“The displacement of Syrians, both inside the country’s borders and beyond, represents the biggest forced migration of humanity since the Second World War,” writes Michael Petrou in a new feature for the National Post. He carefully details how this mass migration is shaping the region — and world beyond — while underscoring how woefully inadequate Canada’s response has been to one of the most important issues of our time.
Donald Trump’s crackdown on undocumented residents has triggered a northward flow of asylum seekers. For Maclean's, Jason Markusoff, Nancy Macdonald, Aaron Hutchins and Meagan Campbell spent 24 hours covering seven towns along the border, witnessing both Canadians' openness and deep suspicion of the newcomers that are shaping the fabric of Canada.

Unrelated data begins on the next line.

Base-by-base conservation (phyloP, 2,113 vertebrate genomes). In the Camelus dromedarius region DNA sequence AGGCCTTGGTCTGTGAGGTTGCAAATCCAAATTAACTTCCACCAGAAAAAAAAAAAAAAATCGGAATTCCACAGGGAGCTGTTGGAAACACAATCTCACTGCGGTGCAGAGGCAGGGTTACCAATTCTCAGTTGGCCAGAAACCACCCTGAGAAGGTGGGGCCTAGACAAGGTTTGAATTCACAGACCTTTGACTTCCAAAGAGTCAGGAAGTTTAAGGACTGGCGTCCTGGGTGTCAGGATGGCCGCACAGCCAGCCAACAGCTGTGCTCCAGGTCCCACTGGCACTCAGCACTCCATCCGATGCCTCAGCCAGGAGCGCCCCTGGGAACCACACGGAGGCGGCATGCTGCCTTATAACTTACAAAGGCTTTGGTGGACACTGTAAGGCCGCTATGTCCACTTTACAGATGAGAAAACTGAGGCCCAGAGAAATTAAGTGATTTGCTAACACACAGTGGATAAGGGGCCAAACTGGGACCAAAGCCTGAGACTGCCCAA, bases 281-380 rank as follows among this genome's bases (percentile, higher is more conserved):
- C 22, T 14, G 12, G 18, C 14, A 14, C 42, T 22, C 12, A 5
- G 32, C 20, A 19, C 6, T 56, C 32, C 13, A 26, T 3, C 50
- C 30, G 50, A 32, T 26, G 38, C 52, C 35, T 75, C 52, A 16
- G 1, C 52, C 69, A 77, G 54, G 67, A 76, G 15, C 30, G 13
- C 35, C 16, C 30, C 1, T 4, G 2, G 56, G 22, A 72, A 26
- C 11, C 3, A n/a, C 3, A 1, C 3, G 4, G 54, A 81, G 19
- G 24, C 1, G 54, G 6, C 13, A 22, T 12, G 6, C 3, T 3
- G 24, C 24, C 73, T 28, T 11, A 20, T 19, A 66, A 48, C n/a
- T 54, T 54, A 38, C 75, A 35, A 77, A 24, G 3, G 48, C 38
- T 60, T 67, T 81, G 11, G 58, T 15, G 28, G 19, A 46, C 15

No good options
Donald Trump will "collide with the same harsh truth that has stymied all his recent predecessors: There are no good options for dealing with North Korea,” writes Mark Bowden for The Atlantic. For the Kim dynasty, nukes are understood to be the only option to repel a looming U.S. menace. This leaves a dangerous dilemma: a nuclear armed North Korea is extremely worrisome, but so are the “decapitation strikes” Trump’s administration has openly discussed.
Hong Kong's future
On the 20-year anniversary of the UK's handover (or return, depending on who you ask) of Hong Kong to China, Keith Bradsher of The New York Times reflects on the challenges ahead. Caught between East and West, what was once held up as an example of a modern, international city is quickly slipping into a cautionary tale of competing systems.